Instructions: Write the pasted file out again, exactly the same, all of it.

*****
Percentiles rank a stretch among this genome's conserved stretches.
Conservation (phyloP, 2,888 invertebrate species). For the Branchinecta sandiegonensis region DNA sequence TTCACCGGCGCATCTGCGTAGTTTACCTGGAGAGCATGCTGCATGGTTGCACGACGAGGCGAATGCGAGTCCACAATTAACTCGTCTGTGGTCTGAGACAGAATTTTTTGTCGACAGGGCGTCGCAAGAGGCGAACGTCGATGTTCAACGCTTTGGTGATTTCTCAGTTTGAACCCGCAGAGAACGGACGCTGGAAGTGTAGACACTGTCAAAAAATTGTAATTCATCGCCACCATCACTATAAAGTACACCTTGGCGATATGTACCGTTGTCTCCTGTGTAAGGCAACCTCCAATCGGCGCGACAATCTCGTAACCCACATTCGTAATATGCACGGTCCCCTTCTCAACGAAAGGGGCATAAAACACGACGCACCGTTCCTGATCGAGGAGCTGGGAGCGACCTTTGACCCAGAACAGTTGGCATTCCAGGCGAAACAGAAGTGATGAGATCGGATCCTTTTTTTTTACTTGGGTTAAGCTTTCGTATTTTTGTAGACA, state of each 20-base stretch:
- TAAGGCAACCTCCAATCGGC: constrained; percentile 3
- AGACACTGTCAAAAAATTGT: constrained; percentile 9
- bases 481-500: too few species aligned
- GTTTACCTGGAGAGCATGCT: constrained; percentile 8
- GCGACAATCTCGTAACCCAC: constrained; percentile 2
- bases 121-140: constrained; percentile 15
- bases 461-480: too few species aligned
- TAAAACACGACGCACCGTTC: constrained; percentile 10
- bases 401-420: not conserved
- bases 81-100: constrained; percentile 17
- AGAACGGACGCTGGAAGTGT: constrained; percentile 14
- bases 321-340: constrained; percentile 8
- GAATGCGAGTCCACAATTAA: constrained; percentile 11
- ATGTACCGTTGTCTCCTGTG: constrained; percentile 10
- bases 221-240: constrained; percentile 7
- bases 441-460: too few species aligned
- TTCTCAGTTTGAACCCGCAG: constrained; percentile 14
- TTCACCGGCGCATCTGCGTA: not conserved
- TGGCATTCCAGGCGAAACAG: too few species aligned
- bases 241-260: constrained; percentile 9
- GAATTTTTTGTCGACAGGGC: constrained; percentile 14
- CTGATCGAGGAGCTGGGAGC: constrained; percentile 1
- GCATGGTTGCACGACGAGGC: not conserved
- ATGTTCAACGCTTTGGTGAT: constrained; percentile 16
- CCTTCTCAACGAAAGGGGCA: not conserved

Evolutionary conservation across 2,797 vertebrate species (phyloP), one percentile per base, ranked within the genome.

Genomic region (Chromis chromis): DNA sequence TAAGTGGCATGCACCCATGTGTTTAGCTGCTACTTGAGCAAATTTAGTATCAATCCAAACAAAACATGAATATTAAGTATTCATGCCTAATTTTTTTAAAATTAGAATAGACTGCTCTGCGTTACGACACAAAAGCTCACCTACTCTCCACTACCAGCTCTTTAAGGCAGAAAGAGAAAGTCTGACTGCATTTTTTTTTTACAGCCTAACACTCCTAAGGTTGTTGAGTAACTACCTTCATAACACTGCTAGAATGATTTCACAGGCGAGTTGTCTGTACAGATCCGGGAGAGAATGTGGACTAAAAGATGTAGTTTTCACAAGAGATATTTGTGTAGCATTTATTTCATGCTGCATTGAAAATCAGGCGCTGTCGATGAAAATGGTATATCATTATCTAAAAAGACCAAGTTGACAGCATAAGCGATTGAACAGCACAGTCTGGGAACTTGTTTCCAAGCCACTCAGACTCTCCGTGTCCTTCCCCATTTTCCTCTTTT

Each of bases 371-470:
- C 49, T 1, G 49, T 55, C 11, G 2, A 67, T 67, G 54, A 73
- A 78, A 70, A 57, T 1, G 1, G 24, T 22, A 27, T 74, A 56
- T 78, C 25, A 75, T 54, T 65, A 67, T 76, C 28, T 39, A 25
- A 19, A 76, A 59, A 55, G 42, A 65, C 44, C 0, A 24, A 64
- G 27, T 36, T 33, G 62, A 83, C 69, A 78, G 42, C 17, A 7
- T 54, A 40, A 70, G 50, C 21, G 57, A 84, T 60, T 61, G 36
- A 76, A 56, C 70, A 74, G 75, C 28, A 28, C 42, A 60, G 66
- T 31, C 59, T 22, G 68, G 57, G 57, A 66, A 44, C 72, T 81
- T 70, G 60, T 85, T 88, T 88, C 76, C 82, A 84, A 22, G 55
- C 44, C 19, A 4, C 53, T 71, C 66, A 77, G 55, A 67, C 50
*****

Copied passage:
Percentiles rank a stretch among this genome's conserved stretches.
Conservation (phyloP, 2,888 invertebrate species). For the Branchinecta sandiegonensis region DNA sequence TTCACCGGCGCATCTGCGTAGTTTACCTGGAGAGCATGCTGCATGGTTGCACGACGAGGCGAATGCGAGTCCACAATTAACTCGTCTGTGGTCTGAGACAGAATTTTTTGTCGACAGGGCGTCGCAAGAGGCGAACGTCGATGTTCAACGCTTTGGTGATTTCTCAGTTTGAACCCGCAGAGAACGGACGCTGGAAGTGTAGACACTGTCAAAAAATTGTAATTCATCGCCACCATCACTATAAAGTACACCTTGGCGATATGTACCGTTGTCTCCTGTGTAAGGCAACCTCCAATCGGCGCGACAATCTCGTAACCCACATTCGTAATATGCACGGTCCCCTTCTCAACGAAAGGGGCATAAAACACGACGCACCGTTCCTGATCGAGGAGCTGGGAGCGACCTTTGACCCAGAACAGTTGGCATTCCAGGCGAAACAGAAGTGATGAGATCGGATCCTTTTTTTTTACTTGGGTTAAGCTTTCGTATTTTTGTAGACA, state of each 20-base stretch:
- TAAGGCAACCTCCAATCGGC: constrained; percentile 3
- AGACACTGTCAAAAAATTGT: constrained; percentile 9
- bases 481-500: too few species aligned
- GTTTACCTGGAGAGCATGCT: constrained; percentile 8
- GCGACAATCTCGTAACCCAC: constrained; percentile 2
- bases 121-140: constrained; percentile 15
- bases 461-480: too few species aligned
- TAAAACACGACGCACCGTTC: constrained; percentile 10
- bases 401-420: not conserved
- bases 81-100: constrained; percentile 17
- AGAACGGACGCTGGAAGTGT: constrained; percentile 14
- bases 321-340: constrained; percentile 8
- GAATGCGAGTCCACAATTAA: constrained; percentile 11
- ATGTACCGTTGTCTCCTGTG: constrained; percentile 10
- bases 221-240: constrained; percentile 7
- bases 441-460: too few species aligned
- TTCTCAGTTTGAACCCGCAG: constrained; percentile 14
- TTCACCGGCGCATCTGCGTA: not conserved
- TGGCATTCCAGGCGAAACAG: too few species aligned
- bases 241-260: constrained; percentile 9
- GAATTTTTTGTCGACAGGGC: constrained; percentile 14
- CTGATCGAGGAGCTGGGAGC: constrained; percentile 1
- GCATGGTTGCACGACGAGGC: not conserved
- ATGTTCAACGCTTTGGTGAT: constrained; percentile 16
- CCTTCTCAACGAAAGGGGCA: not conserved

Evolutionary conservation across 2,797 vertebrate species (phyloP), one percentile per base, ranked within the genome.

Genomic region (Chromis chromis): DNA sequence TAAGTGGCATGCACCCATGTGTTTAGCTGCTACTTGAGCAAATTTAGTATCAATCCAAACAAAACATGAATATTAAGTATTCATGCCTAATTTTTTTAAAATTAGAATAGACTGCTCTGCGTTACGACACAAAAGCTCACCTACTCTCCACTACCAGCTCTTTAAGGCAGAAAGAGAAAGTCTGACTGCATTTTTTTTTTACAGCCTAACACTCCTAAGGTTGTTGAGTAACTACCTTCATAACACTGCTAGAATGATTTCACAGGCGAGTTGTCTGTACAGATCCGGGAGAGAATGTGGACTAAAAGATGTAGTTTTCACAAGAGATATTTGTGTAGCATTTATTTCATGCTGCATTGAAAATCAGGCGCTGTCGATGAAAATGGTATATCATTATCTAAAAAGACCAAGTTGACAGCATAAGCGATTGAACAGCACAGTCTGGGAACTTGTTTCCAAGCCACTCAGACTCTCCGTGTCCTTCCCCATTTTCCTCTTTT

Each of bases 371-470:
- C 49, T 1, G 49, T 55, C 11, G 2, A 67, T 67, G 54, A 73
- A 78, A 70, A 57, T 1, G 1, G 24, T 22, A 27, T 74, A 56
- T 78, C 25, A 75, T 54, T 65, A 67, T 76, C 28, T 39, A 25
- A 19, A 76, A 59, A 55, G 42, A 65, C 44, C 0, A 24, A 64
- G 27, T 36, T 33, G 62, A 83, C 69, A 78, G 42, C 17, A 7
- T 54, A 40, A 70, G 50, C 21, G 57, A 84, T 60, T 61, G 36
- A 76, A 56, C 70, A 74, G 75, C 28, A 28, C 42, A 60, G 66
- T 31, C 59, T 22, G 68, G 57, G 57, A 66, A 44, C 72, T 81
- T 70, G 60, T 85, T 88, T 88, C 76, C 82, A 84, A 22, G 55
- C 44, C 19, A 4, C 53, T 71, C 66, A 77, G 55, A 67, C 50